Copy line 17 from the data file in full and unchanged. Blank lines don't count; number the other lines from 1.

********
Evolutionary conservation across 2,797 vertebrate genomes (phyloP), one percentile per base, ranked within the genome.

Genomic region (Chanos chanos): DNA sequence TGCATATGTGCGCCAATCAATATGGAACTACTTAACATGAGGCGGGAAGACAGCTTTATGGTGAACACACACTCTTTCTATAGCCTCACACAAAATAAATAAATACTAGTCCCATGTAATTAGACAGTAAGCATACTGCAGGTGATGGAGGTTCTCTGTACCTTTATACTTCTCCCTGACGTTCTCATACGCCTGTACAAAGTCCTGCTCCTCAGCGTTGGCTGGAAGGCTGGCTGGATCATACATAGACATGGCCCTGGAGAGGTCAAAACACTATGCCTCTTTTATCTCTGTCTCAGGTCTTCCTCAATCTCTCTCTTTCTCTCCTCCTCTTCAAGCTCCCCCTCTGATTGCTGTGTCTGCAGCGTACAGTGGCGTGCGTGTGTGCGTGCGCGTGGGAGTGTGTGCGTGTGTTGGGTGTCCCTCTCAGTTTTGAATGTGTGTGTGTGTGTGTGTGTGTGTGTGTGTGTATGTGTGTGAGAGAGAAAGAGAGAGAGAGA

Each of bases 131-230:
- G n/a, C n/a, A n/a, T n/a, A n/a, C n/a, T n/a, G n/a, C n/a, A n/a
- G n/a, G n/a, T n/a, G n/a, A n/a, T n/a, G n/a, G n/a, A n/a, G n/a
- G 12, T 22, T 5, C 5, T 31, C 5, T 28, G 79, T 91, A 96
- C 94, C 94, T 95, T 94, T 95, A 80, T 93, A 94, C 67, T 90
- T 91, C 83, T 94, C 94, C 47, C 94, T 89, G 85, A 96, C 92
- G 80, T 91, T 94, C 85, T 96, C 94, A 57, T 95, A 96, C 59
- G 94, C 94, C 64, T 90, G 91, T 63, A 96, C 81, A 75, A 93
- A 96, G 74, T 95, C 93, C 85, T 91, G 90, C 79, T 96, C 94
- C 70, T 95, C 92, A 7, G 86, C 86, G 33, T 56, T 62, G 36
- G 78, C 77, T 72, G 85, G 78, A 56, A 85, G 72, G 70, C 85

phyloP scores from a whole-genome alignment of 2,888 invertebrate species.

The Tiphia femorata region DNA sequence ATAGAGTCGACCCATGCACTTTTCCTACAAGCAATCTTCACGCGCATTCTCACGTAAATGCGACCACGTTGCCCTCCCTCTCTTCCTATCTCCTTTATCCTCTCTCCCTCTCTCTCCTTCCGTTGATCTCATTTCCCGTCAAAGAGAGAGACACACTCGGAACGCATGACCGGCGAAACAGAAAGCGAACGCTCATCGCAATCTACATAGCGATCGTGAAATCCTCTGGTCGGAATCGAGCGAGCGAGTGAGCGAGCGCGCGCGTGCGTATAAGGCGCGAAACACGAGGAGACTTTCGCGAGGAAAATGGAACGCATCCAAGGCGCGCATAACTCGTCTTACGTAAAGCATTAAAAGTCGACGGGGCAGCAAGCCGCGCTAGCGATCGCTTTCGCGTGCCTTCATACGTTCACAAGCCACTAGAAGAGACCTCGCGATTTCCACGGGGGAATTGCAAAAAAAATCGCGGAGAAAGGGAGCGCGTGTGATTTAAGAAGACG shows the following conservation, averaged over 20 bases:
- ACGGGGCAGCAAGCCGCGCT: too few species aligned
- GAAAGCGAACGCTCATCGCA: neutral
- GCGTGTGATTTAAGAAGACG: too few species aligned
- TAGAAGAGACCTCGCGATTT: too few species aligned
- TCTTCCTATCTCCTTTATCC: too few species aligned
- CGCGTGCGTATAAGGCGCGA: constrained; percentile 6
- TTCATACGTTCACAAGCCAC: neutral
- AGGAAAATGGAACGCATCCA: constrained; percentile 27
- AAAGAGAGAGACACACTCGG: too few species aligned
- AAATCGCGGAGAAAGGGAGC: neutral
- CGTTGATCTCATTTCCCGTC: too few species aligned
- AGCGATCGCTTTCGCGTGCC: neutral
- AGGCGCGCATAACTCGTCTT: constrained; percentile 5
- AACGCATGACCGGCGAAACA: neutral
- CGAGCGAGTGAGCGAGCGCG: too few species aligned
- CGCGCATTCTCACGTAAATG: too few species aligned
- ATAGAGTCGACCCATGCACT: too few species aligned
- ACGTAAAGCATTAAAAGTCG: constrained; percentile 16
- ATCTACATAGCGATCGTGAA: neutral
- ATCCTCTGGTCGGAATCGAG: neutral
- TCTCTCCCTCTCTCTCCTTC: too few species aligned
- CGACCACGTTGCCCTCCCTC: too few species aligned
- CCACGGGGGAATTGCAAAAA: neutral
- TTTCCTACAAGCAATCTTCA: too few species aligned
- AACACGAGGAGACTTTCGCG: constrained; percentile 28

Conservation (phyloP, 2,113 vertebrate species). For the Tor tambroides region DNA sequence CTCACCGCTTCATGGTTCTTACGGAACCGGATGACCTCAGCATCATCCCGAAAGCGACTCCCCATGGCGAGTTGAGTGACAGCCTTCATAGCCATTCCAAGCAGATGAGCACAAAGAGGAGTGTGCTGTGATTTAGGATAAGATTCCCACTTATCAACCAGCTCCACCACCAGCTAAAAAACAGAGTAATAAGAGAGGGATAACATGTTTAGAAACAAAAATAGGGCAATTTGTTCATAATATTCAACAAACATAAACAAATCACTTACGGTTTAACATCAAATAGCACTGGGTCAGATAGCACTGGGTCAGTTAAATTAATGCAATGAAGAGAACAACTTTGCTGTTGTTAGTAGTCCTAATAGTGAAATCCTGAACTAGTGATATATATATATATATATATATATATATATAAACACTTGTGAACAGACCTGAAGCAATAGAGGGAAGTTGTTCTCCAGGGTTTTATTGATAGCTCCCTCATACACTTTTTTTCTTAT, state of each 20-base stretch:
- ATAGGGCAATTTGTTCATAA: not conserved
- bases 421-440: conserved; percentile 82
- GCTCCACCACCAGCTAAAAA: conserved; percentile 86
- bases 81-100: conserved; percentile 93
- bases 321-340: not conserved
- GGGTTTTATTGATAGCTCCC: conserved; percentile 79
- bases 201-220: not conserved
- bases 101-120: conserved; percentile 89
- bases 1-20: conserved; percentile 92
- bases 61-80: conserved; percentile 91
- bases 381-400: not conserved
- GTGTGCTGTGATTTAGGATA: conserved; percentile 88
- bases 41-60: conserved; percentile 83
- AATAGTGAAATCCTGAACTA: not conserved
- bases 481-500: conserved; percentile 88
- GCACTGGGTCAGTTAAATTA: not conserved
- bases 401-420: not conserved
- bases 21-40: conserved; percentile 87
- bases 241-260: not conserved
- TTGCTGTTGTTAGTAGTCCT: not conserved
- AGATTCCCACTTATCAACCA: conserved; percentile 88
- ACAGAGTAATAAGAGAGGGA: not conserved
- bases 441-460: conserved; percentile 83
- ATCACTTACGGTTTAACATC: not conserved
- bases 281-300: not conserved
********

- GAAAGCGAACGCTCATCGCA: neutral